The porch surrounding the house is enclosed by dozens of windows, and the evening was cool enough that they could be thrown open to the early evening breezes. One of the most fun aspects of the evening was the bride’s attention to detail, including the animal theme of the Zoo. Each table was represented by a different animal, and the cake, with its elaborate decoration, was one of the most creative I’ve ever seen. The cake topper was a little penguin bride and groom, complete with a bow tie and veil – all created by the bride, an art teacher. This was perfect because of the special guest who came in his own tuxedo! I had a chance to get up-close and personal with this dear wee fellow, and as I made silly kissy noises at little Tails, he bobbed his head back and forth in time with me.
His handler put him on the floor and he just waddled around, not a care in the world! He even followed some of the guests. It was so much fun to see this and really made the wedding unique.
All of my love to the wonderful bride and groom!!! I’ll miss you when I move. xoxo
19 May 2011
First, thank you for all of your lovely and supportive comments and e-mails about yesterday’s post. I am glad you are as excited about the new adventure as I am!
After picking up some paint samples today, I chucked Connor in the car and drove up to the new house. He’s so dramatic, resting his chin on the window of the car, and rolling his eyes and sighing heavily at everyone who cooed at him.
I picked two colours from Valspar to check on the walls (and of course, I can’t remember their names!). Valspar has a page on FB where until recently, you could choose a paint sample and they’d send it to you, along with a tray and rollers, and some coupons. This picture looks horrible, but it was the only way I could get the colours to show up! The two middle shades are the full colour and the ones on the ends are cut in half with white. I am leaning towards the 1@.5 shade. These are all semi-gloss, but I think I’d rather have an eggshell finish. I’ve been carrying this rug around in the back of my station wagon for weeks now. It’s a needlepoint rug with a brown and black background. Because all of the floors are hardwood, I really need lots of rugs to cover. I am not sure if this is the final resting spot for this, but it’s there now.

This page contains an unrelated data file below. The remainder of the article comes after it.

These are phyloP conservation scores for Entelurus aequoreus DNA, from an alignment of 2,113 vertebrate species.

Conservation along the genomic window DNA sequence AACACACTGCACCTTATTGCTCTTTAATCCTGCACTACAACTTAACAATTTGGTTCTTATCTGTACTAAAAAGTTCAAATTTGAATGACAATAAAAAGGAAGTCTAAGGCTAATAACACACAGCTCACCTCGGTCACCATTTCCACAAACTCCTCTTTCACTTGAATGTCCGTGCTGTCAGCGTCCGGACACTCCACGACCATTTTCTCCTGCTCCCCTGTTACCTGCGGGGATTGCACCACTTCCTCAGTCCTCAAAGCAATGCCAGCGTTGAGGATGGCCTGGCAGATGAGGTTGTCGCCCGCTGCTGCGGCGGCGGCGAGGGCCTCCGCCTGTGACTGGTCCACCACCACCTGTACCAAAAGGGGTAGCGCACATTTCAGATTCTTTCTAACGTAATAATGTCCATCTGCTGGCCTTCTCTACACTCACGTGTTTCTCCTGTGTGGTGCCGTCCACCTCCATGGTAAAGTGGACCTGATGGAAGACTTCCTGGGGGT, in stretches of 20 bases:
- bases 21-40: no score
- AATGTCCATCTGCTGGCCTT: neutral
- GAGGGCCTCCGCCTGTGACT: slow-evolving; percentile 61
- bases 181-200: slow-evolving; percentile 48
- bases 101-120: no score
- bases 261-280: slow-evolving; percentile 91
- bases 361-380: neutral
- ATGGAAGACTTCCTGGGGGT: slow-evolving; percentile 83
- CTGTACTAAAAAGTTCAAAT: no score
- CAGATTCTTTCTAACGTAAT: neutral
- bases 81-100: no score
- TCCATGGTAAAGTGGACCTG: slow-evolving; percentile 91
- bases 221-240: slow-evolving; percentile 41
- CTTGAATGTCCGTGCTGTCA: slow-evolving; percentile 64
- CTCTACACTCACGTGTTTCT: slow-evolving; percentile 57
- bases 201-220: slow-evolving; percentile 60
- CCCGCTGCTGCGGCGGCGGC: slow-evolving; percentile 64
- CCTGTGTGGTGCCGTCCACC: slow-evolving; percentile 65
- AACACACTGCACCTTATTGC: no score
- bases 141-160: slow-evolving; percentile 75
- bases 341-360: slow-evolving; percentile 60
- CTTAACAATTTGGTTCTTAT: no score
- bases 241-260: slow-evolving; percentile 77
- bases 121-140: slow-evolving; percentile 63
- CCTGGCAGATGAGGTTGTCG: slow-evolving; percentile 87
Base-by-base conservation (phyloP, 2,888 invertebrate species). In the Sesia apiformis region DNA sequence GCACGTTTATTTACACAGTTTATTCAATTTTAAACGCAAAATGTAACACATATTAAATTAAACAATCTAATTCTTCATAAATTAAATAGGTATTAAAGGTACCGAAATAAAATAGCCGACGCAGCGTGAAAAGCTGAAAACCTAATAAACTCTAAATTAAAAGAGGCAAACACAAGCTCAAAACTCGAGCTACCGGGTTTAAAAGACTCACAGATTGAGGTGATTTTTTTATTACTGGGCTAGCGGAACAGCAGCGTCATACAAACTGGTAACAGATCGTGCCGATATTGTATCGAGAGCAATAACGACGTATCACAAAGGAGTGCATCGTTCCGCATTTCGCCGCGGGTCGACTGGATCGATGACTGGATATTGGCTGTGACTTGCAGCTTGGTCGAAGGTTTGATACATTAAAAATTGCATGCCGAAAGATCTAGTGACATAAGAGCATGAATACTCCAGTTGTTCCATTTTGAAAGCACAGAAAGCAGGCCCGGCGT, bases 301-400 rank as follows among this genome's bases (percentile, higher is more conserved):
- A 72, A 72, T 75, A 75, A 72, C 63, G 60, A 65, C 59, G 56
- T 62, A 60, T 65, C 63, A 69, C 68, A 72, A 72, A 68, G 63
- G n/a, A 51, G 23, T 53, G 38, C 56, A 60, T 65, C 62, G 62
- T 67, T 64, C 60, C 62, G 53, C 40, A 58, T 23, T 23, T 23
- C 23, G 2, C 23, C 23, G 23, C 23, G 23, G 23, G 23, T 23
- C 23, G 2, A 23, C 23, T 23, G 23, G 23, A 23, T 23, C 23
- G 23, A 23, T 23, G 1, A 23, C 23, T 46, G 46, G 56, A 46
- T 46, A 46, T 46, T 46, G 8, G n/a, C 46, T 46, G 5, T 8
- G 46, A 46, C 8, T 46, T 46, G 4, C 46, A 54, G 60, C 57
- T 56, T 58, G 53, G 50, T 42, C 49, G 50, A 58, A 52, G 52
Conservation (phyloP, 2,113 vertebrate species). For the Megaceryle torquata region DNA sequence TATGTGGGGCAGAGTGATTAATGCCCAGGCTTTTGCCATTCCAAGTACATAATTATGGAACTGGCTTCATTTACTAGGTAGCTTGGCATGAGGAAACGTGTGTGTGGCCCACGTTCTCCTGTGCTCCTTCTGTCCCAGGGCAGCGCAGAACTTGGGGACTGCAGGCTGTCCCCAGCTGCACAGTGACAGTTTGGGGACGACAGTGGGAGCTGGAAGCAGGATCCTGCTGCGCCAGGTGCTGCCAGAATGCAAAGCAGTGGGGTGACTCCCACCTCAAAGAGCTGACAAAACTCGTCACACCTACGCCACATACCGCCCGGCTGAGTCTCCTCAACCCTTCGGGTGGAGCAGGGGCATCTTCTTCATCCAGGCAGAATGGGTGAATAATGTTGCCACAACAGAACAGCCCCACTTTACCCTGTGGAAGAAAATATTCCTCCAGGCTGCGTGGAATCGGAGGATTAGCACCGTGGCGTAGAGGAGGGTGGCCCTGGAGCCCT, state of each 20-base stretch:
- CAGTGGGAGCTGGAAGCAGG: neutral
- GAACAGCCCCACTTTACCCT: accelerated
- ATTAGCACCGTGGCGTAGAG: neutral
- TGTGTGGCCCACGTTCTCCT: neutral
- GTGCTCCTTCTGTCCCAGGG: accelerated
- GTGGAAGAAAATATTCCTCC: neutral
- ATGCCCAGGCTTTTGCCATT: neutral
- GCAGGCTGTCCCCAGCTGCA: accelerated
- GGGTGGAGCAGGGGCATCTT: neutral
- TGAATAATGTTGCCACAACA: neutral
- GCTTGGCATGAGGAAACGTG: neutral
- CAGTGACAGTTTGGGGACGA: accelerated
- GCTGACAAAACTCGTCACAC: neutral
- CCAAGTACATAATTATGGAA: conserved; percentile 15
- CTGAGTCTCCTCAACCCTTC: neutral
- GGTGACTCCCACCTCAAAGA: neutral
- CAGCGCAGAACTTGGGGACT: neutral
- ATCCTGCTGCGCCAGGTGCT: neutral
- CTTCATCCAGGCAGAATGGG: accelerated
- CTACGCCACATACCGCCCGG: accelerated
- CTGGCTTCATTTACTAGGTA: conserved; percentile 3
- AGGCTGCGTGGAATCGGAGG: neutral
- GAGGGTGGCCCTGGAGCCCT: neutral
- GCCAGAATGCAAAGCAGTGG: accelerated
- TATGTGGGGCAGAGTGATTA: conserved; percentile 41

Connor seemed to love the house, running through the first floor, and then up the stairs to the second floor, checking out each room and running down the long hall. We went into the back yard, but as it’s not been mowed for a while, it was above his shoulders.
More to some! Stay tuned.
18 May 2011
When I moved to the UK in 2005, I thought it would be a long-term thing. But that was not to be, and I returned to the States to be with my family and for my father’s subsequent death, four years ago next week. Then I thought I’d be in the States for a year or so, and go back to the UK, but that was not to be, either. (The image below is my commute to work in Wales!) I soon realized that Baltimore is my home, and set out to make a life here again. I rented a little row house, and got a job doing something I love. But I hadn’t settled down.
My roots in Baltimore firmly attached themselves to the ground when I bought a little farm-house this afternoon. It was built in 1900 on what was then the outskirts of Baltimore City, and would not be within the city borders for another 18 years. The minute I spotted it on the real estate listings, I fell in love with it. I love that it has a ton of light! All of the windows are along the south side of the house and bring lots of natural brightness in. These images were all taken on a gloomy, snowy morning. Like the last few houses I’ve lived in, this one’s long and narrow – but at 14 feet wide, it’s the widest! It has three bedrooms, two full baths, and a mudroom and a yard, which will be perfect for Connor. Unlike my last few houses, this one actually has closets and masses of storage, including an attic and basement. The house has a decent-size kitchen with pretty new appliances, but kitchens are not my main concern, much to the chagrin of my realtor! It needs a little bit of work, mostly cosmetic. The floors on the main level are hardwood, and in the bedrooms, they’re heart pine under the grotty carpets. The house needs a good scrub and a lot of paint, as the last residents were three college-age boys. All of the light fixtures are hideous and will just be capped for now.
Settlement was postponed several times, so I didn’t want to say anything until I had the keys and deed in hand! Even though I am moving out of the old ‘hood, I am keeping the name Pigtown*Design, because I’ve worked hard to establish the “brand” and I think it’s a fun name. Oddly enough, the name of the new neighbourhood is even funnier than Pigtown!The house is a departure from everything I thought I wanted, but when it came down to it, there’s so much about it that that was appealing – the yard and garden, the closeness to where I grew up and to my mother and one of my siblings, and in a much better, safer and quieter neighbourhood. I hope that you will follow along as I make this little house my new home. Suggestions for colours, arrangements, layouts, gardens, flowers, and just about everything else will be greatly appreciated. And if you’re in the neighbourhood, stop by for a cocktail.